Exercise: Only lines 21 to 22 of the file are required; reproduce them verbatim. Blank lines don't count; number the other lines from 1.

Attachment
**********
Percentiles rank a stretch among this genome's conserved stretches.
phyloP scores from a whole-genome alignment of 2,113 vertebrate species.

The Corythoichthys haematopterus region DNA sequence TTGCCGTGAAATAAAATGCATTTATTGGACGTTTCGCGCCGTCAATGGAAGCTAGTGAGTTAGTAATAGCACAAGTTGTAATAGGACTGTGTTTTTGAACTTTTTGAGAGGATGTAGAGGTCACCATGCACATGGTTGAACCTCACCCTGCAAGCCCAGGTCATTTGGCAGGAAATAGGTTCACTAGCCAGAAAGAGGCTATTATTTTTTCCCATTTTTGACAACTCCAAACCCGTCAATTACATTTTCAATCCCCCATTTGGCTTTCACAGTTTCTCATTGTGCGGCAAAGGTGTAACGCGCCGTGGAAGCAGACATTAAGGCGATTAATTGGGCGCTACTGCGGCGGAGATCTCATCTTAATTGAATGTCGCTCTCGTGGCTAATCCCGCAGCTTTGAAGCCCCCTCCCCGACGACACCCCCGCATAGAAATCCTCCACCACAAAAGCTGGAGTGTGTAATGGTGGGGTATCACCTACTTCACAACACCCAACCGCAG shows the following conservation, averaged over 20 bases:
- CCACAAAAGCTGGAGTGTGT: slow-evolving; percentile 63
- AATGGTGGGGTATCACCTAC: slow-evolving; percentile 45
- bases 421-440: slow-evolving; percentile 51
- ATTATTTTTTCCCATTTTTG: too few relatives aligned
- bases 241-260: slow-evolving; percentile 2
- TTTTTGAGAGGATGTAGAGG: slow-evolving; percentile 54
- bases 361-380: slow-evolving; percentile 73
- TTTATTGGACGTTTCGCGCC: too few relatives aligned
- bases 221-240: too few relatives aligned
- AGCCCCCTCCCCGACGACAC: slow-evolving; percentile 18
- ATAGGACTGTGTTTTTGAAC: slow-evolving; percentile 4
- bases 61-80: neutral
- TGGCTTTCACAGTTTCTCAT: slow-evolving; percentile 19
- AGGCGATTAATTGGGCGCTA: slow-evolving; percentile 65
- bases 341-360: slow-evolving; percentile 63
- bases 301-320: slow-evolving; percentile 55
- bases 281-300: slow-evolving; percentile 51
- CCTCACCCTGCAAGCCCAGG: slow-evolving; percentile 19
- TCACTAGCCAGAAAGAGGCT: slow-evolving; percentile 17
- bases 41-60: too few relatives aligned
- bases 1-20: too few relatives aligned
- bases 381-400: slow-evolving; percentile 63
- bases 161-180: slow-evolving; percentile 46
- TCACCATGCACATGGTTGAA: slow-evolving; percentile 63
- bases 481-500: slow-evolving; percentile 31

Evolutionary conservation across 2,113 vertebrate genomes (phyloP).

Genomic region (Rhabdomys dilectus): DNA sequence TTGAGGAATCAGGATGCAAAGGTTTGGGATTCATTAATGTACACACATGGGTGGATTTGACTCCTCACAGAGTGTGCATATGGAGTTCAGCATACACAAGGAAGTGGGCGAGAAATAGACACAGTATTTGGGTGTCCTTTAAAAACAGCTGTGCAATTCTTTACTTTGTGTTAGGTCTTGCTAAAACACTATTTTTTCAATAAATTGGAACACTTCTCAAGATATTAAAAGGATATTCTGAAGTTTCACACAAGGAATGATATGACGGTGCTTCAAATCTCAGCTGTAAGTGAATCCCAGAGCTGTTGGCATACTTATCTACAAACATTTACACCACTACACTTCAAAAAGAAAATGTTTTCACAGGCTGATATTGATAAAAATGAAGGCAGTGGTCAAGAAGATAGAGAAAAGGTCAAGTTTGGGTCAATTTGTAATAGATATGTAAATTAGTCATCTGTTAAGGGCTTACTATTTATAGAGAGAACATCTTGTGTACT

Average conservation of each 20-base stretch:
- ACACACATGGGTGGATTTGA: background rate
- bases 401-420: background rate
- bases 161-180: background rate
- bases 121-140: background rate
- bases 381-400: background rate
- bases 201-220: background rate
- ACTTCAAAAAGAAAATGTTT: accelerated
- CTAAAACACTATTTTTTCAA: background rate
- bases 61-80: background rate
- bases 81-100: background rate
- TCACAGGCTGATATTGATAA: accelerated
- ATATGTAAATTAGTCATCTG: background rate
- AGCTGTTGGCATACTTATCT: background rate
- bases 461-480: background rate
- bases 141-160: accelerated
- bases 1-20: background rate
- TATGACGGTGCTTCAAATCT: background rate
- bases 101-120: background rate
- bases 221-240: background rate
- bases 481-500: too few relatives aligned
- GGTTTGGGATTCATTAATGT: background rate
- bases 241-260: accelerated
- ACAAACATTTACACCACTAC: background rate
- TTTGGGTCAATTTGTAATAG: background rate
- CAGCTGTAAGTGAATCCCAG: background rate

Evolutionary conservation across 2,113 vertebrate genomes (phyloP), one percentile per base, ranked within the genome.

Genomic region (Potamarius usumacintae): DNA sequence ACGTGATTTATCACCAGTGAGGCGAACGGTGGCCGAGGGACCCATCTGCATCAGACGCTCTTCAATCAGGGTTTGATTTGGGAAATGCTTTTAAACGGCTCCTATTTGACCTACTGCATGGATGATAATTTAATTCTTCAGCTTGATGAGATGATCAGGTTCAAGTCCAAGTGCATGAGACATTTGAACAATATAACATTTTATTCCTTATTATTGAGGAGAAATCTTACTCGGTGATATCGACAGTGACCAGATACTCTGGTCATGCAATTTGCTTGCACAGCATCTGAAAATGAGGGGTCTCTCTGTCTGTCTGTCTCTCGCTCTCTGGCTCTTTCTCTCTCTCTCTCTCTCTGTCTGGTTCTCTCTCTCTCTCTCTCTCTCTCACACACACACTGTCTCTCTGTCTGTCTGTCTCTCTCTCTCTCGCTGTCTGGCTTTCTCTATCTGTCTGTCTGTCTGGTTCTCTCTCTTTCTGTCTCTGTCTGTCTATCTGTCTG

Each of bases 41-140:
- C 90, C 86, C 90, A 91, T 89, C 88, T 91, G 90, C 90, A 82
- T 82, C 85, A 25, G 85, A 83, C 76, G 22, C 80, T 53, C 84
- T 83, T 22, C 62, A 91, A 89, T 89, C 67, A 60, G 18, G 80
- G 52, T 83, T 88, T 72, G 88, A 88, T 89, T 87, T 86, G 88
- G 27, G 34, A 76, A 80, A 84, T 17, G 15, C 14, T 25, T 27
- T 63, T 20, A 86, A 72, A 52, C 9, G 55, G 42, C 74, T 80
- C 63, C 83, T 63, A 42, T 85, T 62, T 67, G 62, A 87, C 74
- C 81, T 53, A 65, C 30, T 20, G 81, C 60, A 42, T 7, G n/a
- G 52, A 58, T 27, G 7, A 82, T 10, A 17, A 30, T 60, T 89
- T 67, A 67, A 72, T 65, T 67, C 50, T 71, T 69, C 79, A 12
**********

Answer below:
- CCTCACCCTGCAAGCCCAGG: slow-evolving; percentile 19
- TCACTAGCCAGAAAGAGGCT: slow-evolving; percentile 17